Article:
Life Lessons from My Kitchen

When I was a little boy, I jumped out of bed every morning with a big smile and a monstrous appetite. The first words out of my mouth were always, “Good morning! What’s for dinner?”

Bitmoji ImageAfter school, I raced home just in time to watch my mama cook. While she worked her magic in the kitchen, I walked around in a trance, sniffing and tasting anything I could find. I said, “I love you,” and, “You’re beautiful,” as I made my rounds, making my mama laugh. “Who are you talking to? Me or the food?”

In August 2018, I moved into my own Dallas apartment and started my first full-time job. The transition from college to work life has been tough, and I still struggle to find the right balance. It’s a lot harder to wake up every morning with a silly grin on my face like I used to.

But some things never change. I still have a monstrous appetite, and I still love to cook.

On the weekends, I shut down my work computer, pour myself a drink, turn on some 70’s music, and cook for hours at a time. I savor every slice, sizzle, and simmer. This is how I de-stress.

I’m happiest when I’m in the kitchen, and the kitchen has taught me how to be happier. Dear reader, I probably have not had the chance to cook a meal for you yet, so here are some cooking and life lessons to chew on.   

1. Good things take time

The first time I made ribs, I scorched them in the oven at 450 degrees. They were ready to eat in 90 minutes, but they came out dry and discolored. I called my mama and asked her how to make tender, juicy ribs like the ones I grew up with. She told me that if I wanted to get on her level, I would need to take it slow: four hours at under 300 degrees.

Bitmoji ImageI’m an impatient millennial. You should have seen the disappointment on my face when I wasn’t appointed CEO after just one week at my new job. Slow cooking has taught me that careers don’t take off over night. It’s going to take a while to achieve all my goals, but I have the rest of my life ahead of me. I’m trying to be more patient with myself and more appreciative of my efforts.

2. It’s ok to make a mess

When I’m cooking, my kitchen looks like a murder scene. Potato peels litter the counter, egg shells crunch at my feet, and flour pollutes the atmosphere. However, as soon as I finish eating, I get to cleaning. I scrub down the counters and scour the dirty dishes. By the time I’m through, the kitchen is spotless, and I’m hungry again.  

Bitmoji ImageI screw up at work and in my personal life too. Sometimes I forget to respond to an email or “forget” to exercise. My fifth grade, honor roll, perfect attendance self would be ashamed. I have become quite the hot mess, but I’m starting to think that I’m not alone. A lot of us are still riding that lifelong learning curve. We all crave control, but we can’t expect perfection from ourselves or other people. It’s ok to make a mess once in a while, as long as you clean up and learn from your mistakes.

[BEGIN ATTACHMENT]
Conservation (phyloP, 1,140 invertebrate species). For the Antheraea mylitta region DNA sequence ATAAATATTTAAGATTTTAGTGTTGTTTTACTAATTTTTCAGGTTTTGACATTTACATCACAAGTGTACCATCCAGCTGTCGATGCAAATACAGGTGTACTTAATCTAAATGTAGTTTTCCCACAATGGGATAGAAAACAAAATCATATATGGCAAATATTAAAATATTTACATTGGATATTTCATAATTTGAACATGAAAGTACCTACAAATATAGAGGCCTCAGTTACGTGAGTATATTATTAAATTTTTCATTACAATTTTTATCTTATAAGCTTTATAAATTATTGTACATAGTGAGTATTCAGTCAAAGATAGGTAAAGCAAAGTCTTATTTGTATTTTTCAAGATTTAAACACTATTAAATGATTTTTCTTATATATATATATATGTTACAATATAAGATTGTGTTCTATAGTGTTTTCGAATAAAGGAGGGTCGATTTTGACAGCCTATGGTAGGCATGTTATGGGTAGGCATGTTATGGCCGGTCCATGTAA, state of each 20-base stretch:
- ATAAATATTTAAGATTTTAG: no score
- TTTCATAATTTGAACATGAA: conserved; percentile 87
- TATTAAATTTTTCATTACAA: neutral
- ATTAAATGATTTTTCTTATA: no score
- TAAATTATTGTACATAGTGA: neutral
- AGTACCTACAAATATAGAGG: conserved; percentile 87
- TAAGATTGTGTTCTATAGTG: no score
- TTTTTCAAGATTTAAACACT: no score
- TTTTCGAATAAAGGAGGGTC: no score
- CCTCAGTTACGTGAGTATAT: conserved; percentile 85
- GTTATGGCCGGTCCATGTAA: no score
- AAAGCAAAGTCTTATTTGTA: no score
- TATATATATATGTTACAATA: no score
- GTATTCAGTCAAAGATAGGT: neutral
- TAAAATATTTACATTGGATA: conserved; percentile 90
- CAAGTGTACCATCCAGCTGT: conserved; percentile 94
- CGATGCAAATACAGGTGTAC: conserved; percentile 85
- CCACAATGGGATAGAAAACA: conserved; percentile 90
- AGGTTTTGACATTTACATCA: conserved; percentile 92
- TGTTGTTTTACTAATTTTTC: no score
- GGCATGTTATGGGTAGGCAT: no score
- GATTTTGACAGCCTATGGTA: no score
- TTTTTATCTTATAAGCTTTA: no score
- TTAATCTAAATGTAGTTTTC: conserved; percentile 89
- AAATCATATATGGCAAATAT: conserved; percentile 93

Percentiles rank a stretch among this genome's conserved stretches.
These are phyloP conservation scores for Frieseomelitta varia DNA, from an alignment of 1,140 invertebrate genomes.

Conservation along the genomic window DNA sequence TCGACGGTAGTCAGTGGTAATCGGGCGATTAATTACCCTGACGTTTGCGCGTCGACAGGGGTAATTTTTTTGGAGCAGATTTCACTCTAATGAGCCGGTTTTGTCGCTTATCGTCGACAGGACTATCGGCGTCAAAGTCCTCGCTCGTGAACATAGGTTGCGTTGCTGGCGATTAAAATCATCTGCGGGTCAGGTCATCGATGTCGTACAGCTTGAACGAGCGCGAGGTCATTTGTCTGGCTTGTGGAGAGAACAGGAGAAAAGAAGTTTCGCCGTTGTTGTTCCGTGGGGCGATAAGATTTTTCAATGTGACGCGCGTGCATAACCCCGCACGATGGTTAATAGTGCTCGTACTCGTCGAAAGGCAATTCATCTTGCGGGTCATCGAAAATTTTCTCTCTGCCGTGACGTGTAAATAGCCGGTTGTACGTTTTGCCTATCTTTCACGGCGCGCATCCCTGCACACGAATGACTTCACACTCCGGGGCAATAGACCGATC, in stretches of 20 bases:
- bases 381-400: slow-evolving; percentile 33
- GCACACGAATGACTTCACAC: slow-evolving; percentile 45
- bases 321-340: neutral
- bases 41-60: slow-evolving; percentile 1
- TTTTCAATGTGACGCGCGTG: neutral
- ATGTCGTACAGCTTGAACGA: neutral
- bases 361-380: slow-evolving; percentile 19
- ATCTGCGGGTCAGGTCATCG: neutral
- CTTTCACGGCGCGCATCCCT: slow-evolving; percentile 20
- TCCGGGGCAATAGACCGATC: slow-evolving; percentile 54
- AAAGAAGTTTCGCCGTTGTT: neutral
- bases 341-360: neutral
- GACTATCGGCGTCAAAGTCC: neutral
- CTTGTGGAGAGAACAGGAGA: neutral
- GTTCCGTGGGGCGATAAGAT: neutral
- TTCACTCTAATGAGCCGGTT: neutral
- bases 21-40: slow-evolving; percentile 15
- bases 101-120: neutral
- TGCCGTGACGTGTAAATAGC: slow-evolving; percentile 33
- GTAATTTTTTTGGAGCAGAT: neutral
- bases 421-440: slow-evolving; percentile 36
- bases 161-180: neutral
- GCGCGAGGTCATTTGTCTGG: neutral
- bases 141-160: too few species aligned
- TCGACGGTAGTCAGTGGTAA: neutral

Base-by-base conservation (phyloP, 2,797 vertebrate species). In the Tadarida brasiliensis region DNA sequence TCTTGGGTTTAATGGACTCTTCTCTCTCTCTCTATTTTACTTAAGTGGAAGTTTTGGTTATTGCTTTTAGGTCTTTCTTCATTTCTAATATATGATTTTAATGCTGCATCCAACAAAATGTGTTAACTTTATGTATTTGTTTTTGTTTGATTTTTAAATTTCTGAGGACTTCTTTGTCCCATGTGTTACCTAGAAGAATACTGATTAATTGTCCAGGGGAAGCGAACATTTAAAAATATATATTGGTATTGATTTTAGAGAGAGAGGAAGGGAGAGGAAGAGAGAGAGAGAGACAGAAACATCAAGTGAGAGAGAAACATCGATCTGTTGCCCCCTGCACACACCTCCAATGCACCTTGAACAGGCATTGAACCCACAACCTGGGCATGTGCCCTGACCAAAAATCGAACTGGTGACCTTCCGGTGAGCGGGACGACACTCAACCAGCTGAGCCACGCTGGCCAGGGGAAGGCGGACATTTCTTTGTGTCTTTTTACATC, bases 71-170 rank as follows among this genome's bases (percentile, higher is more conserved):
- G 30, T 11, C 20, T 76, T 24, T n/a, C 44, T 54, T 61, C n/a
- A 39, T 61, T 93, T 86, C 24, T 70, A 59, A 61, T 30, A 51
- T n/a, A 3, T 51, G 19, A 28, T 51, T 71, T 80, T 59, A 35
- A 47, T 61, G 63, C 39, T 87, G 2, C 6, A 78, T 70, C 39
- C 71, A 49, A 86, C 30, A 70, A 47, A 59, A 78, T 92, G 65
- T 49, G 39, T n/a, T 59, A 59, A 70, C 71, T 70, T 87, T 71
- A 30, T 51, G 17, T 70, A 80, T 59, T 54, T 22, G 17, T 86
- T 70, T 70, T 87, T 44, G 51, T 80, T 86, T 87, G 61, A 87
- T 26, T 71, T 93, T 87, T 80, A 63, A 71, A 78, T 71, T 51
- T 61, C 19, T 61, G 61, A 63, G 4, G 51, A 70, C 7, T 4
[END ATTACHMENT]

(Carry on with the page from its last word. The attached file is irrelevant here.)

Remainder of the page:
3. You won’t know until you try it

Bitmoji ImageGreat chefs rely not only on measuring cups, but also their taste buds. The only way I know for sure if a dish needs more seasoning, more heat, or more time, is by tasting while I cook. That’s why I always have my trusty sampling spoon by my side, and often eat 1/4 of my dish before it’s even ready to serve.

I’m trying to get better at tasting things outside of my kitchen too. I have been living my life based on an old recipe book, and I really need to start writing my own. There are so many experiences that I have not yet tasted, and people whom I have not yet dined with.

So here’s my plan to maintain my appetite and revive my morning smile: this year, I’m going to do more of what I know and love, but in new ways.

I will continue to cook, but I want to invite more people to the dinner table. I will continue to write, but I want to reach new audiences. I will continue to binge watch TED Talks, but I want to develop some original ideas of my own.

Bitmoji ImageWhether your new year’s resolution is to cook more or to simply live a happier life, I hope this article helped preheat the oven. What you’re cooking and how you want to live your 2019 is up to you! Bon appétit!


Roger Lam Chop’s Simply Scrumptious Spice Mix

When I’m in a pinch, I rub this spice mix over chicken, pork, or potatoes, toss it in the oven, and hope for the best. Enjoy, and feel free to add some sugar, spice, and everything nice to match your taste buds!

  • 2 parts salt
  • 1 part black pepper
  • 2 parts cumin
  • 2 parts paprika
  • 2 parts garlic powder
  • 1 part red pepper flakes
  • 1 part oregano

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